|The Workshop report|
looks pretty meaty ...
here for background) are now available. Readers were asked: "Should crowd-sourcing innovation fundraisers like Kickstarter be liable for their clients' patent infringement?" and they answered as follows
* Yes of course: if they fund the infringer they should be made to pay 6 (5%)The message seems clear: there is little support for kicking crowd-sourcing innovation fundraisers around by engaging them in patent infringement litigation unless there is a genuine reason why they should be implicated in it.
* Yes, if they could have checked out the risk of infringement but didn't 8 (6%)
* Only if they have played an active role in procuring or abetting the infringement 74 (62%)
* Never: as a matter of policy they should be immune, to prevent the chilling of funds 31 (26%)
The UK Intellectual Property Office is trying to make itself even more useful than usual, according to its latest media release:
* launching a superfast patent processing service to deliver patents in just 90 days [bye-bye 18 month publication, says Merpel -- but we'll have to learn to speed-read ...] and a faster trade marks examination service which will deliver a full examination report in five days, instead of 10 [this is a curious one, thinks the IPKat, who can't recall anyone in business or the professions clamouring for it];The new measures, which will come into effect next year, aim to encourage and help businesses get the best value from their ideas and boost growth ..."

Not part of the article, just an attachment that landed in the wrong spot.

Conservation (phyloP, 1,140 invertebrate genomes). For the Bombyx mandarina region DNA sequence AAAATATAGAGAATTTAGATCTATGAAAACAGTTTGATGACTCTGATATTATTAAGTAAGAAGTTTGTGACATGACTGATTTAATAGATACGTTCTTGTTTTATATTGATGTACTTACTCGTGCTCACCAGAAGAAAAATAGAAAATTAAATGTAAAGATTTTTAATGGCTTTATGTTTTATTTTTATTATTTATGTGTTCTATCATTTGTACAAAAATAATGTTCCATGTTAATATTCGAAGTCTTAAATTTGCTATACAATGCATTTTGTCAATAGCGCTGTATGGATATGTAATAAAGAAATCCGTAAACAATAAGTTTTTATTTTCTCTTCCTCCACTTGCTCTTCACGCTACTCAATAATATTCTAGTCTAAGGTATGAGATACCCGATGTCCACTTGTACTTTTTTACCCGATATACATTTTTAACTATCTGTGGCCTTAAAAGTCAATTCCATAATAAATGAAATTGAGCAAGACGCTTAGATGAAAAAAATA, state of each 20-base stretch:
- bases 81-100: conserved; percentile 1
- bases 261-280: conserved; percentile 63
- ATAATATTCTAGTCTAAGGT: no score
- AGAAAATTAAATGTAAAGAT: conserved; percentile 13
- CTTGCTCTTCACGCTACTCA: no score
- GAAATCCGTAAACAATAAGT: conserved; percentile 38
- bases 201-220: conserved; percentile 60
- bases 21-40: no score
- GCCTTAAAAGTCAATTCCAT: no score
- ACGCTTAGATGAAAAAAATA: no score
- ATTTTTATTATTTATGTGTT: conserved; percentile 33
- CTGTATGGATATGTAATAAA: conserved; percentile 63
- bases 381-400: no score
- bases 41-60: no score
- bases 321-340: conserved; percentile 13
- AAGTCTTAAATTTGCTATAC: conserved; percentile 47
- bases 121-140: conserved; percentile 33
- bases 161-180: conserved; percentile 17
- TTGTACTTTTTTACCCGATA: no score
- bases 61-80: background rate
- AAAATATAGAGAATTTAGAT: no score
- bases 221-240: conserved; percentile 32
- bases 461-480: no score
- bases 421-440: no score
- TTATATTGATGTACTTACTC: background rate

* a campaign to educate smaller businesses about getting the best value from their creativity and innovation [good idea in principle, but a bit of a two-edged sword, noted the Kat who has spent considerable time trying to get smaller businesses to unlearn stuff which they did take the trouble to absorb and which is now out-of-date. If this campaign is to work, it should not be a one-off];
* action to help consumers and young people understand the importance of respect for IP and the harm counterfeiting or illegal downloading can do [Merpel thinks this sort of action generally sounds more objective if it's not done by rights owners, even if the message is the same]; and
* working with key partners, such as the City of London Police, to tackle IP crime such as counterfeiting and online piracy [the Kats were rather under the impression that this was already being done; they're sure it has been covered in earlier media releases].
New blog on the block. Scintilla: intellectual property at Allens is the latest law firm IP blog to attract the IPKat's attention: he was amused to notice how many letters of the word "scintilla" appear also in the name "Linklaters", an international law firm with which Allens has a semi-detached relationship. Good luck, guys, says the IPKat -- we're all watching you!